North Korea rolls out heavy artillery to celebrate Kim’s birth date and to warn U.S.

It was tightly scripted, as any major event in North Korea is. But the parade on Saturday in Pyongyang to celebrate the 105th anniversary of the birth of Kim Il-Sung, the founder of the Communist state, had a clear message: Don’t mess with us.

The government used the parade — attended by many international journalists who were invited to the country — that takes place on one of the most important dates for North Koreans to show off some impressive military hardware. And that hardware could be used against enemies near and far.

The Associated Press noted that

North Korean state television showed what appeared to be several KN-08 and KN-14 missiles rolled out on trucks at the parade Saturday celebrating the 105th birthday of Kim Il Sung. Third-generation dictator Kim Jong Un watched in delight from a podium.

Military analysts say the missiles could one day be capable of hitting targets as far as the continental United States, although the North has yet to flight test them.

Yonhap added

It marks the first time that the secretive communist nation has unveiled the new weapon apparently in development at such a public event.

The parade took place as the North Korean government hinted at a major event to mark Kim’s birth date. There has been significant chatter that Pyongyang would test a nuclear weapon on Saturday.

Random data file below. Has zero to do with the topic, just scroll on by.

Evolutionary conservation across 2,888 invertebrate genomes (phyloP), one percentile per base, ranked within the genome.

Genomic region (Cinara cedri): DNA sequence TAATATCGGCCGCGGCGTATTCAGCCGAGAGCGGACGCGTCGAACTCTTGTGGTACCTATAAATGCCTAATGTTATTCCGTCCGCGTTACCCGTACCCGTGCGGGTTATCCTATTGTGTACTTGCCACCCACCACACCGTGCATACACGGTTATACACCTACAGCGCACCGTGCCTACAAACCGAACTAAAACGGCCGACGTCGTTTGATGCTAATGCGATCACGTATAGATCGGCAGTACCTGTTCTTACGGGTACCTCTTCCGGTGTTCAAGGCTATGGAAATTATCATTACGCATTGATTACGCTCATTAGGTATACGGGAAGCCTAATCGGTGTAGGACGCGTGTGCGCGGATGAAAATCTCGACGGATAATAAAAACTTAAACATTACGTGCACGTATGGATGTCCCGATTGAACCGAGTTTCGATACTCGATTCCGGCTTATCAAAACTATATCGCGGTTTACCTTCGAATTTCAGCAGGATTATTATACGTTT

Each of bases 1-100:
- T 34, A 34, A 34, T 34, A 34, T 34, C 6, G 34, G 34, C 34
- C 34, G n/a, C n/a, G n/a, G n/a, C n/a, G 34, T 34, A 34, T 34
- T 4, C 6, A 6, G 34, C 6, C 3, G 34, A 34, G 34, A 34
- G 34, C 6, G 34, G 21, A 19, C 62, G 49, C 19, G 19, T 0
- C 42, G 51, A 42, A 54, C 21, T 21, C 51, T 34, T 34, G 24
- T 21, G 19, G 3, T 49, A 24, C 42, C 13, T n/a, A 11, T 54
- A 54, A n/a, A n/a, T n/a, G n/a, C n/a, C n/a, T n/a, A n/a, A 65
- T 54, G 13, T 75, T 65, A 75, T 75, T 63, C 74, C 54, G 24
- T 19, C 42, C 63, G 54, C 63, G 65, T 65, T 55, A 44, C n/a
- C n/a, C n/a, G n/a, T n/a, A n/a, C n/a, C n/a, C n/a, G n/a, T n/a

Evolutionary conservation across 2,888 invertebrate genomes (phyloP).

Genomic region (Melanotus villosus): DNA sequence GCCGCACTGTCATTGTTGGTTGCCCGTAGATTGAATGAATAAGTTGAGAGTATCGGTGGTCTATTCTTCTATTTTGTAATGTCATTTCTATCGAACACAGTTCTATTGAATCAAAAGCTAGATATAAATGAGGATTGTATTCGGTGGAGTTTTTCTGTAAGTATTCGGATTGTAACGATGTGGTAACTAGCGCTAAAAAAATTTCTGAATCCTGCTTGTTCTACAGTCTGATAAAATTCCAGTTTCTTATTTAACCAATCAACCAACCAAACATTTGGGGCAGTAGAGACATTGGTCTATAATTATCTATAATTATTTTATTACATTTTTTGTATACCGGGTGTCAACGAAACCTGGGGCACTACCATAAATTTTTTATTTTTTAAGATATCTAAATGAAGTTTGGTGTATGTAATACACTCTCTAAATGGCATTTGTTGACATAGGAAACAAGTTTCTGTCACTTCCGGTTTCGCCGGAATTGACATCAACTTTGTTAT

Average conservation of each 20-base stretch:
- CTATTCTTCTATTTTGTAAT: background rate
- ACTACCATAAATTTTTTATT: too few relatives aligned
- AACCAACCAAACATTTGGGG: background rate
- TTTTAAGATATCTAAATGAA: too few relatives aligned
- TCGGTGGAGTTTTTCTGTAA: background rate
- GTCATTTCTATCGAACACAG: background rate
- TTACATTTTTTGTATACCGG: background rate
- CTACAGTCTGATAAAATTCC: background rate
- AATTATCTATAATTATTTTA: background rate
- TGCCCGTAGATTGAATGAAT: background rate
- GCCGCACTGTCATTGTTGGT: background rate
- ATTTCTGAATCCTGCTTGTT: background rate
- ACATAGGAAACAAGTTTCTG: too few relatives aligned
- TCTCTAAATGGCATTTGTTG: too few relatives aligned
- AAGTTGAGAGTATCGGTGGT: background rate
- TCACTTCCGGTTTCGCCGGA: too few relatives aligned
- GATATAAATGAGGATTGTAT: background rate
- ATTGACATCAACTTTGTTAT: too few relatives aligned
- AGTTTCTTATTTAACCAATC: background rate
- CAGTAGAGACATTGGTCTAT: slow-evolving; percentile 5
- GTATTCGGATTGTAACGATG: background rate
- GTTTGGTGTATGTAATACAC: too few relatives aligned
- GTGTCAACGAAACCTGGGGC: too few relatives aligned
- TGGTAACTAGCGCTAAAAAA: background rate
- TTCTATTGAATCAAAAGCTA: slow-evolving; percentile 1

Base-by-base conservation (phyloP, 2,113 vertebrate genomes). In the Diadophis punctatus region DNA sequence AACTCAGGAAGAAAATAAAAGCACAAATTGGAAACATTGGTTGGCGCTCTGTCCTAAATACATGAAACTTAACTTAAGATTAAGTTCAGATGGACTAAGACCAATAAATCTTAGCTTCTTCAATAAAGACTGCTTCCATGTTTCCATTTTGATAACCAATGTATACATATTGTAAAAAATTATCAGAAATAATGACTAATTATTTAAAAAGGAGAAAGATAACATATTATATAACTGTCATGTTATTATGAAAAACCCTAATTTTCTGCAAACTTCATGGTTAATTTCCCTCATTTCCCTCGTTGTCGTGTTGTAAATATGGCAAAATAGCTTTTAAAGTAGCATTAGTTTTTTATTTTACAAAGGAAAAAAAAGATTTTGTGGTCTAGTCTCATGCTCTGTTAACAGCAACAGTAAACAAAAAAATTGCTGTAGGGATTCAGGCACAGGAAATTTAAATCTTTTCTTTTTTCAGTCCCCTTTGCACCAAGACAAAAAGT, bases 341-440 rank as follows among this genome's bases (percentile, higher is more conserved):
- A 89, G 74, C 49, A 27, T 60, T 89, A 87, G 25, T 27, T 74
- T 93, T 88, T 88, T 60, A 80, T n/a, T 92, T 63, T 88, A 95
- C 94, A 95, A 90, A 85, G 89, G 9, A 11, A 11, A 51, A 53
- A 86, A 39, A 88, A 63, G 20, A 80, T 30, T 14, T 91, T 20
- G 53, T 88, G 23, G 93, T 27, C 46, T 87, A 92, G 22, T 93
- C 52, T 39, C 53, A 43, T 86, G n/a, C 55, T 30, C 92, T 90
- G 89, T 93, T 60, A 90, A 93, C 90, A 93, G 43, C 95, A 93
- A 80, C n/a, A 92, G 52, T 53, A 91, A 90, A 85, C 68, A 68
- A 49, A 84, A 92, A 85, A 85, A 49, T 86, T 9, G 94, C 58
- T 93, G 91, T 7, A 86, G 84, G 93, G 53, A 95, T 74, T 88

The tension throughout the Korean peninsula — almost always high — has been especially noteworthy in the days leading up to Kim’s anniversary. With the North Koreans using belligerent rhetoric to match the equally caustic threats emanating from President Trump (see one of Trump’s tweets below), governments in Seoul and Beijing were calling on both countries to remain calm.

The Atlantic suggests that the unpredictable nature of Kim Jong-Un and Donald Trump makes calls for steady nerves especially important.

North Korea needs to be taken seriously as a hostile regime in artillery range of a close U.S. ally, and potentially in missile range of another. But its leadership lobs threats so promiscuously and outlandishly that one can build in a discount factor—there’s a long track record of unrealized North Korean threats to judge by. In that context, the probability that any given one will be realized is quite small.

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